I'm a total lightweight when it comes to alcohol.
I've always had a super low tolerance (which has gotten even lower with age) and these days I rarely drink at all.
Even at the height of my high school and college “partying” days, I physically could not consume more than 2 drinks in an entire night, no matter how hard I tried.
However, I didn't let this deter me from going out and being social.
My friends all drank so I learned very early on how to have an awesome time in social situations on a light 1-2 drink buzz or while being completely sober.
It wasn't always easy though.
I used to feel left out and different from everyone else. I used to feel like I didn't fit in or that people would think I was weird.
Fortunately I don't feel that way or waste my energy caring about that stuff anymore.
In today's post, I'm going to share with you the strategies that I use when I go out so you can try them the next time you want to partake in social situations without partaking in the booze.
So whether you're a lightweight like me or you're trying to lose weight, detox your body, or just want to reduce your consumption of alcohol altogether, you'll want to check out this post!
Remember: Just because you're not drinking, it doesn't mean you can't go out with your friends and still have a good time!
8 Strategies for Surviving Social Situations (While Sober!)
1. HOLD SOMETHING
If your hand feels naked without a drink, opt for a glass of water or club soda with lime. Ladies, if you'd prefer to forgo the glass altogether, bring a clutch purse when you go out so you can hold onto that instead.
2. SHIFT YOUR FOCUS
Instead of making the night about drinking, make it about socializing. Focus on who you're with. Chat with your friends or get to know new people. Be present and engage with others. Get curious. Ask questions. Get drunk off of connecting with others, laughing with your friends, and the feeding off the energy of the crowd. Let go of the idea that you need to drink in order to have fun (or to dance or to talk to people). You don't.
3. DON'T GIVE IN TO PEER PRESSURE
Are people giving you a hard time and pressuring you to drink? Shrug it off- this isn't about you, it's about them. When it's all said and done, the fact remains that you are the one who is going to experience the consequences (hangover, nausea, sluggishness, bloat), not the people pressuring you. If these people don't respect your decision, they’re probably not the people you want to be spending too much of your time with. Plus the next day when they're recounting the events of the evening, they're not even going to remember (or care) that you weren't drinking.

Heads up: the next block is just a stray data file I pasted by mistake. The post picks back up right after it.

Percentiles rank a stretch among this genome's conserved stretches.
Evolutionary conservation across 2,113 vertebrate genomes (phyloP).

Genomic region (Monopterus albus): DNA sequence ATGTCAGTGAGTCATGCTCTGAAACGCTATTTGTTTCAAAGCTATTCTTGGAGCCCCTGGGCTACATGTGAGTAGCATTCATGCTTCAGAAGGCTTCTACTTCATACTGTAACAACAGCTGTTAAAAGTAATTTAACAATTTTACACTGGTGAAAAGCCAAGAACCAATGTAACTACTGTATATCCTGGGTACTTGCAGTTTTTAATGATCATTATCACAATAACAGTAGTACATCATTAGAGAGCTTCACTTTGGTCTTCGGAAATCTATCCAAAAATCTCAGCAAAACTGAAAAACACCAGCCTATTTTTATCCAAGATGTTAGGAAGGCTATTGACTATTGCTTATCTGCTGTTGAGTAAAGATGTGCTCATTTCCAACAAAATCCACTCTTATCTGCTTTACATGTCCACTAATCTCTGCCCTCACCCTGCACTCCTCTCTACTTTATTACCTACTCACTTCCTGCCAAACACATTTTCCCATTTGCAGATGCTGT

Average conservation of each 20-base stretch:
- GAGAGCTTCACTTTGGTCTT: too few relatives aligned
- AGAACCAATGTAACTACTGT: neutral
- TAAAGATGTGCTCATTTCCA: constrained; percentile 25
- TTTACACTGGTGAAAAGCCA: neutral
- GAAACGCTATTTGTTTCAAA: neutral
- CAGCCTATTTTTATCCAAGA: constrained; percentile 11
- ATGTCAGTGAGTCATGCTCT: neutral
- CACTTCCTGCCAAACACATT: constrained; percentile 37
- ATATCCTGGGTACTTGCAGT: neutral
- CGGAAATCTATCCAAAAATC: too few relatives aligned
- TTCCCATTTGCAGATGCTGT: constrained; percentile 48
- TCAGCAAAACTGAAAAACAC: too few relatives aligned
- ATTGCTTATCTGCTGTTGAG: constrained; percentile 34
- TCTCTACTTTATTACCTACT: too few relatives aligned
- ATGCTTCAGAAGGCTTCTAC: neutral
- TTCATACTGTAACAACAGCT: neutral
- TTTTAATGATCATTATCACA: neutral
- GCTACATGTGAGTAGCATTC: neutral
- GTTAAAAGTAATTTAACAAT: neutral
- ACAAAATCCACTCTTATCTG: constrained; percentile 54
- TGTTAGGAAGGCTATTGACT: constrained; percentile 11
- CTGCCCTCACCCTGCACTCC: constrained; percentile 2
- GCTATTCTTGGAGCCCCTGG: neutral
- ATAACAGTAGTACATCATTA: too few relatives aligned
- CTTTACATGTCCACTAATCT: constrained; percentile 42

4. THINK ABOUT YOUR HEALTH
Trying to lose weight? Not only will the alcohol itself derail your progress (especially if what you typically drink is high in sugar or calories) but there’s a greater likelihood that you’ll make poor food choices and overeat as a result of drinking. Would you still have eaten that burrito at 1am if you hadn't been drinking beforehand? I don't think so :)
5. PLAN AHEAD
Ask yourself how you want to feel the next day. Do you want wake up at 2pm with a massive hangover realizing that you just wasted your entire morning? Or would you rather wake up early feeling refreshed and energized with the whole day ahead of you?
6. GET CLEAR ON YOUR WHY
Revisit your intentions before you go out. Why don’t you want to drink? You’ll be more likely to stick to your commitment if you have a compelling reason backing up your decision. If you don't know your why, your motivation to follow through is going to be very low. Get crystal clear on your why so you can commit fully.
7. BE FUNNY
I've been sober in social situations for so long that it doesn't bother me in the slightest so if I find that it bothers someone else, I go the humor route. For instance, I'll pull out the "I'm a cheap date" line (a no brainer when I was single), say that I have the tolerance of a toddler, or refer to my glass of ice water as "water on the rocks". Cheesy? Yup. Lame? Very. But it always made the other person loosen up and laugh. Mission accomplished.
8. OWN IT
If someone asks why you're not drinking, they're not judging you (even though it may seem that way). Rather, they're just curious. Resist the desire to give a long list of reasons as to why you're not drinking or feel like you have to explain yourself. I usually go with a simple and nonchalant "I'm not in the mood" or "I have an early morning" or when I was training for races "I have a long run tomorrow" and then I change the subject. If you don't make it a big deal about it, no one else will. If they do, they're projecting their own insecurities - it's not about you, so don't worry about it. I think you'll be very surprised at just how many people will respect or even admire your decision when you confidently decline.